ASUNCION (Reuters) – The people of Paraguay will honor their patron saint this year online or in neighborhood parishes, as pandemic rules prevent an annual pilgrimage to a sacred cathedral for the first time in a century.
The sprawling white Caacupé Cathedral, surrounded by palm trees, is widely seen as the spiritual capital of the land-locked South American nation. For more than a century it has attracted nearly a million visitors annually around the holidays, culminating on Dec. 8.
But this year officials in Paraguay have largely restricted access to Caacupé, 50 kilometers (30 miles) outside the capital Asuncion, to stave off a spike in contagions.
Paraguay, widely praised for quickly and decisively containing the virus while other Latin American countries saw uncontrolled outbreaks, has nonetheless seen a rebound in cases in recent weeks, prompting authorities to tighten restrictions around the pilgrimage.
The Spanish Flu pandemic in 1918 was the last time the celebration, which honors the Virgin of Caacupé, had been called off, said researcher Fabian Chamorro. Even during political revolutions a few of the faithful managed to make the pilgrimage, he noted.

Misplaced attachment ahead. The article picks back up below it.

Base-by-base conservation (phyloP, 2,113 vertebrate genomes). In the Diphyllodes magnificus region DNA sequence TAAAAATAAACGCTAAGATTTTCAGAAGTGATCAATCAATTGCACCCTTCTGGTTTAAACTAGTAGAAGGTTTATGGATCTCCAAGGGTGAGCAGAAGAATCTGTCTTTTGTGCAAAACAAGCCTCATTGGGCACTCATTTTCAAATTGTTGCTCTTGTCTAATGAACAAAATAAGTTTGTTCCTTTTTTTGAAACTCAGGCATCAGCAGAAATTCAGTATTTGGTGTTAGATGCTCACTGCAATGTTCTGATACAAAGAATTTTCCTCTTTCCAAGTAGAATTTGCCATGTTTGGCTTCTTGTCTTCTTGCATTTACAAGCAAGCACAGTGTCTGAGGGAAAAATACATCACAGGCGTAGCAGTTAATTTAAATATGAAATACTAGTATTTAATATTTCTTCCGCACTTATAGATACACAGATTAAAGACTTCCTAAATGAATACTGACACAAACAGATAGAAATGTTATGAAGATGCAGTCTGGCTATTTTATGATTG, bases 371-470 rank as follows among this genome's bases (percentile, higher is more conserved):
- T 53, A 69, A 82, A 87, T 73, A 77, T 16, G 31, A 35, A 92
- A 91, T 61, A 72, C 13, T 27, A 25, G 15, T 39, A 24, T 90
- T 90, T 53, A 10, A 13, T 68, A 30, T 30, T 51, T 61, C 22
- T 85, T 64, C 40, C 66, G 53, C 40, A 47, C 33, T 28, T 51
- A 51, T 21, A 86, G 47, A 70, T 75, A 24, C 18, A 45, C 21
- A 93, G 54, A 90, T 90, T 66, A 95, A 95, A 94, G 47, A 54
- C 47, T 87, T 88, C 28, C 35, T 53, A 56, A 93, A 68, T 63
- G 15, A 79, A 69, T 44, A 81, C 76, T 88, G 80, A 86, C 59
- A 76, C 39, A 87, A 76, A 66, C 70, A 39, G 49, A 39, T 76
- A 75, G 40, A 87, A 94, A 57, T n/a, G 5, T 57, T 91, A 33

“Caacupé is a phenomenon that transcends religion,” Chamorro said. “There are people who go for fun and it is also a tourist event.”
The cathedral was surrounded by empty sidewalks and steps this week, as police blocked adjacent streets, a stark contrast to years past, when crowds overtook the city’s bountiful restaurants and shops.
“It’s frustrating. They could have allowed it to precede in moderation. I think it is too exaggerated,” said Ruth Valdez, a 21-year-old Paraguayan student who has often made the pilgrimage.
Paraguay registered 87,920 cases and 1,853 deaths linked to COVID-19 as of Sunday.
(Reporting by Daniela Desantis; Writing by Dave Sherwood; Editing by Richard Chang)